I keep thinking about this quote by W.H. Auden: "Evil is unspectacular and always human, and shares our bed and eats at our own table." Sometimes people go too far with their evil in books (and pre-edits, I was one of them. Cackling Disney Villain Syndrome, I call it.) And sometimes there is a place for dramatic evil, but there is something to be said for the evil that persuades the reader to be complicit in its crimes. That kind of evil exists all around us, all the time-- it makes people fail to do the right thing, fail to struggle against the wrong things.
And that's something Madeleine L'Engle illustrates with the journey to Camazotz. Things just keep getting wronger and wronger, until Charles Wallace begins to believe that he can let evil into his mind just for a second and come out unscathed-- and instead, he's completely enveloped in it, and worse than that, doesn't even see the need to fight against it anymore. I'm convinced that L'Engle understands the nature of evil, and also, what is necessary to defeat it.
Ultimately, Meg saves her brother by loving him. No special powers. No unique gifts. Just ordinary Meg and her extraordinary love. I feel like that sounds cheesy, and maybe that's because we sometimes cheapen love by assigning the word to everything, including infatuation and lust and obsession.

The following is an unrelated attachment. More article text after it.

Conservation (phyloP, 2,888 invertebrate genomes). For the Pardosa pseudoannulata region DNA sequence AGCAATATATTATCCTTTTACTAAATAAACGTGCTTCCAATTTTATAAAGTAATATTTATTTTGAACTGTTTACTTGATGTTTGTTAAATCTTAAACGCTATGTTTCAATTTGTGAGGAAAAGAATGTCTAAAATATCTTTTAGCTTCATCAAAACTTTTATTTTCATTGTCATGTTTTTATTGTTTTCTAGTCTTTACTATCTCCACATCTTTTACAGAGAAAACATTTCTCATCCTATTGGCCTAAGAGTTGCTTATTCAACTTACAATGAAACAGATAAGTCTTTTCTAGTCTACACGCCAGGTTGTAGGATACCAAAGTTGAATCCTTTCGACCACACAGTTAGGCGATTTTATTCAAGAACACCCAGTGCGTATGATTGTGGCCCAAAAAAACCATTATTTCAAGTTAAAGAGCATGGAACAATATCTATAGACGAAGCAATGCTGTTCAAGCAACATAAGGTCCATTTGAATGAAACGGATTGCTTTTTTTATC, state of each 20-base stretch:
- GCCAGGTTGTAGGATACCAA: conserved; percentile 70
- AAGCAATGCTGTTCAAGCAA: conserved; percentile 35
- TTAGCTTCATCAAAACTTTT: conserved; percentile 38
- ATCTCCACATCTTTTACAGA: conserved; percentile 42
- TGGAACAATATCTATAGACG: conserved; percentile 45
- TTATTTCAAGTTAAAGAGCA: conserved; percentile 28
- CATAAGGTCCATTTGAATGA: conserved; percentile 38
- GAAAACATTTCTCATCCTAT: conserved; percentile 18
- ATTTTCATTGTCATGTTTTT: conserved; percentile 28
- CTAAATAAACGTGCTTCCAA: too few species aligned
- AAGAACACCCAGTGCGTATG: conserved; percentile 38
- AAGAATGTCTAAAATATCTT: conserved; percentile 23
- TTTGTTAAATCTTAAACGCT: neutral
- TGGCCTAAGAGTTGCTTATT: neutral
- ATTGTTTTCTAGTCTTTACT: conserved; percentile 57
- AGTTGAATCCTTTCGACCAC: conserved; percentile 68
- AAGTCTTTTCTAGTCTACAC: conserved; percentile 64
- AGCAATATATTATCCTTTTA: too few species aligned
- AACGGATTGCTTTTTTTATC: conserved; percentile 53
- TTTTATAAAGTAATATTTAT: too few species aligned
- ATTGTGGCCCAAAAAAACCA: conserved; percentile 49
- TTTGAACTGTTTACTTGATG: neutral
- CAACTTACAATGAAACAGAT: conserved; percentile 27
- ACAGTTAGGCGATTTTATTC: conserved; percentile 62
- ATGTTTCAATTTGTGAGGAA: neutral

The other interesting thing about rereading this? When I was ten: had no idea how "religious" this book was. I mean, Mrs. Who and Mrs. Which and Mrs. Whatsit, quoting scripture? Did not pick up on that the first time, probably because I was not raised a Christian. And frankly, as someone who is currently a Christian, many books that are labeled "Christian books" make me want to punch myself in the head, because they moralize, and they shy away from examining evil-- they oversimplify it, dumb it down, limit it to just the "villains" and refuse to infuse it into the "heroes". You have to understand how evil works if you want to understand why goodness is so important, and writing about evil things does not mean that you condone evil-- far from it. And also, representing the whole truth is something I believe God is pretty fond of. Just my opinion.
Anyway. What I'm trying to say is that L'Engle doesn't run away from the bad. Not that A Wrinkle In Time is edgy, by our current definition-- it's not, and it's not supposed to be. But she creates genuine peril that makes you thirst for resolution, and that's not something that all books accomplish.
One other thing I love about this book is: none of the characters are hot. Seriously. Meg's kinda weird looking with glasses, Calvin's too tall for his clothes, Meg's dad is all scraggly. It's like in Harry Potter-- very few megahot characters in that book, either. I want this to happen more often. I'm going to add it to my writing goals.
(Look, even Sawyer is reading it!)So: Madeleine L'Engle, thank you for scaring the crap out of me at night, and for showing me that I need to delve into how evil really works, and for making me cry every time Meg figures out that love is all she needs to rescue her brother.
Yeah, I'm a total marshmallow. Secret's out.
Want more? Check out Sarah Enni's post on THE WITCHES by Roald Dahl.